I was born and raised in Boulder. I grew up eating fresh peas off the vine in my mother’s amazing garden, getting lots of exercise, and from a young age, getting interested in fitness and healthy food. I got my undergraduate degree in Kinesiology from CU Boulder, and got my masters in nutrition at the renowned naturopathic medicine school, Bastyr University near Seattle. Boulder and Seattle were very similar environments to live in – they are both very well-educated communities when it comes to healthy eating and active lifestyles. I experienced a major culture shock when I moved to New Orleans to do my dietetic internship in 2008, and the way I coached people in healthy eating completely changed. I was finally experiencing the “real world” where educating a young mother in filling her infant’s bottle with water instead of soda was a bigger priority than encouraging her to eat more quinoa and kale. My experience in New Orleans shook me and I never forgot what I had experienced. Years later, during the creation of Super Shrink Me, I reflected on all that I learned in New Orleans, which helped me create a film designed to meet the average American audience where they are at in life. I believe I can have the biggest impact on their lives from this place.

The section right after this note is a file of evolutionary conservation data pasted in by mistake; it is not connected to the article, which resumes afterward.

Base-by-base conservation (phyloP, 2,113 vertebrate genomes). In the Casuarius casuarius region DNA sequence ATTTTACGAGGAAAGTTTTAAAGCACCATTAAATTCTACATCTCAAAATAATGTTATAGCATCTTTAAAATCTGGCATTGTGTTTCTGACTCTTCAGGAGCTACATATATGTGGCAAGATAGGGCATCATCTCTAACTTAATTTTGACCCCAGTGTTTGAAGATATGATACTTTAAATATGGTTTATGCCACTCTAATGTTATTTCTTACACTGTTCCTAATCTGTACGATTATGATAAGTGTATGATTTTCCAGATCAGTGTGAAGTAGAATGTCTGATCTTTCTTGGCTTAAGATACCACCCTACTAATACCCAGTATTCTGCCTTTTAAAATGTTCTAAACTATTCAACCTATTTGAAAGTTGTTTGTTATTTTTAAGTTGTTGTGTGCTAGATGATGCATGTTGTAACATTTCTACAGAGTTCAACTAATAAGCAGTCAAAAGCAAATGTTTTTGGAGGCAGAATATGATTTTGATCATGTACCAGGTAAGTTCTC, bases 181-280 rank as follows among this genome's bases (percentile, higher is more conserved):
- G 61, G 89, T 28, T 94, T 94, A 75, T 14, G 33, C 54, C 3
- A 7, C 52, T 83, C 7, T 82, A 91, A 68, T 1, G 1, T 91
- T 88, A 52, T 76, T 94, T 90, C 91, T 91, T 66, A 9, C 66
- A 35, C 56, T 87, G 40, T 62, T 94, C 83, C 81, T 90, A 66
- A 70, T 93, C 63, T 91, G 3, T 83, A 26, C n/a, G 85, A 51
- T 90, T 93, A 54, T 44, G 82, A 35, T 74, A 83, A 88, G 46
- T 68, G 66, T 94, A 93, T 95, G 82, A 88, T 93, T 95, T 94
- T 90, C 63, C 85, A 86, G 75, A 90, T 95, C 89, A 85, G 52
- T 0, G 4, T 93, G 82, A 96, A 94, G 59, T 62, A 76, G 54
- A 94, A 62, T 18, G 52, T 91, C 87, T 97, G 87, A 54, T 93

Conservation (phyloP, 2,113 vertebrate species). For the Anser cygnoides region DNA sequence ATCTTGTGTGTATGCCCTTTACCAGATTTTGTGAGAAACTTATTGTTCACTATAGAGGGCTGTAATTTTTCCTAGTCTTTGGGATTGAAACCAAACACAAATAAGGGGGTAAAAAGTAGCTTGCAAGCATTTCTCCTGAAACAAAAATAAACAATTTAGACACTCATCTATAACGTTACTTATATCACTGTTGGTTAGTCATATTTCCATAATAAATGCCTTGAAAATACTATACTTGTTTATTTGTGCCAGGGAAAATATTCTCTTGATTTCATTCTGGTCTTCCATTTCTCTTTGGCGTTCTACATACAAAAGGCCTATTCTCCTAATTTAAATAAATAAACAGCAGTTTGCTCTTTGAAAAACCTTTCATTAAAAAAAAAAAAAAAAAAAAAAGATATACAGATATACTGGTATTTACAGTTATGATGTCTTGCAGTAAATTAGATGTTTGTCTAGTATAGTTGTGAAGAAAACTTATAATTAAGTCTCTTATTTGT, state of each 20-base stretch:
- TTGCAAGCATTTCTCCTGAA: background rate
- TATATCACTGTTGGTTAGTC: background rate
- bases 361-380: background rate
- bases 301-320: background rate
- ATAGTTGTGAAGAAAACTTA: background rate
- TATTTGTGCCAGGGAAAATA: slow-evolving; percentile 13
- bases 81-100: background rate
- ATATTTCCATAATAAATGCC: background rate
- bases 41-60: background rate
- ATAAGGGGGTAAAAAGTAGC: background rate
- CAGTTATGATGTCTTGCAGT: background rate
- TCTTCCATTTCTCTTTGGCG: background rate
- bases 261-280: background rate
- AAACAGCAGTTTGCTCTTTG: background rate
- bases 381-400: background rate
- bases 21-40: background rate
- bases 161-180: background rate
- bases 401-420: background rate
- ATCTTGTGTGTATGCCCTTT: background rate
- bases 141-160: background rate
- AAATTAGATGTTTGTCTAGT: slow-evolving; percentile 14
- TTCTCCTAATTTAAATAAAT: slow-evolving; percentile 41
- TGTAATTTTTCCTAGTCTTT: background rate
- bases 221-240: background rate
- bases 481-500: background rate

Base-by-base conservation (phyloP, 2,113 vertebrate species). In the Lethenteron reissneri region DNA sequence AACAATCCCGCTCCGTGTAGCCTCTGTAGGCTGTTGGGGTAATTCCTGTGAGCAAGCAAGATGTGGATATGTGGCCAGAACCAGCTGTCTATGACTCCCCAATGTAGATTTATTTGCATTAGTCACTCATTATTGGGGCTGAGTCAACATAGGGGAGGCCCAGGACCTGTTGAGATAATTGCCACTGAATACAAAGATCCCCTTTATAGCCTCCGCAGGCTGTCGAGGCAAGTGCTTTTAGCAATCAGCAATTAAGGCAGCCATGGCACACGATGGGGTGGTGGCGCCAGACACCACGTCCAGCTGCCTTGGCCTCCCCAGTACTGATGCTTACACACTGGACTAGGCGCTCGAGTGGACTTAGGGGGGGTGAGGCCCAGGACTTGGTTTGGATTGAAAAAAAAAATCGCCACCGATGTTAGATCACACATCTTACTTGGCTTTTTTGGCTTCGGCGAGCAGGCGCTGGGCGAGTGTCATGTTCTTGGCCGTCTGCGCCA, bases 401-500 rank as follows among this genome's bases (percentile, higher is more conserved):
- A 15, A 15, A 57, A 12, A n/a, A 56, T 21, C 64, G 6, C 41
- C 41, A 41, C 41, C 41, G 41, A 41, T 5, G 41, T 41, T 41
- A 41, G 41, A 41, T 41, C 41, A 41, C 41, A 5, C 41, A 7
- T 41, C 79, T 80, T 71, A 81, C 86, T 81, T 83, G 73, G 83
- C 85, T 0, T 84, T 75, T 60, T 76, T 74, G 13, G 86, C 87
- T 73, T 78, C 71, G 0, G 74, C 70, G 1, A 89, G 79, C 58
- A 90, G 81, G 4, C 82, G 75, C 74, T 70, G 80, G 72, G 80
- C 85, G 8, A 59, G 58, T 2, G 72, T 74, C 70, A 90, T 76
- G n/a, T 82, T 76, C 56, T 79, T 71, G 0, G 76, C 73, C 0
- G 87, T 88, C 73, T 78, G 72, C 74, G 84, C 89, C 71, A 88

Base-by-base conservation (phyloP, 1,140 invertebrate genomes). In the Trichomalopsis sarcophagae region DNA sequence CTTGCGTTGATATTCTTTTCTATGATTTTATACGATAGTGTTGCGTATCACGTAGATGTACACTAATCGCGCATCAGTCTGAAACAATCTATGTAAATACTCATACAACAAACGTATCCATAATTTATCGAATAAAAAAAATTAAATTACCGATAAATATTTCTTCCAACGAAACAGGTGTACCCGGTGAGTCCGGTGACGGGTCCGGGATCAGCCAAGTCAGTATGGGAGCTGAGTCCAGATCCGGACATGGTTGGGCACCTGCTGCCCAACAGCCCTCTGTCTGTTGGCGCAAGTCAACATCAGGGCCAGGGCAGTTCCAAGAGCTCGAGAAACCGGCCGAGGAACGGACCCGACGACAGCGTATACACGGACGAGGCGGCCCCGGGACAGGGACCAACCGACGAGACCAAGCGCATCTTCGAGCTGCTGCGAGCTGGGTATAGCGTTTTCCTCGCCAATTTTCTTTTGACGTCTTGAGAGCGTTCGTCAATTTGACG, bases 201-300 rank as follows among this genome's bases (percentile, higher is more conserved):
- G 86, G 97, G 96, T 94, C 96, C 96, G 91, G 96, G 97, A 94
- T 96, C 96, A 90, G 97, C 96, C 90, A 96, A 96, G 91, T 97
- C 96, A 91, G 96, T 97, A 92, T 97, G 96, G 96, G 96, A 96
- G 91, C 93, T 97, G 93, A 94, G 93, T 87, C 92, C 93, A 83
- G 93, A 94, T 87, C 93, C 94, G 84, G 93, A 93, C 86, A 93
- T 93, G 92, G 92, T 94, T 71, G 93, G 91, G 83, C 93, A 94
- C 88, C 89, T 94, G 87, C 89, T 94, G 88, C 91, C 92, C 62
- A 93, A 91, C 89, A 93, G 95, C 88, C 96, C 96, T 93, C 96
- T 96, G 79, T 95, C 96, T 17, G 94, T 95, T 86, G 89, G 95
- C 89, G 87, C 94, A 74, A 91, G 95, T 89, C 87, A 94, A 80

What are you trying to get across?
I am passionate about supporting restaurants and food companies that are transitioning to provide healthy choices for the world. In a world often viewed as problematic, I’m committed to looking at what positive changes ARE happening, as opposed to what’s wrong in the restaurant and food industries.
There’s a Voltaire quote that says: “Don’t let the perfect be in the enemy of the good,” and this is what I base my life’s work on.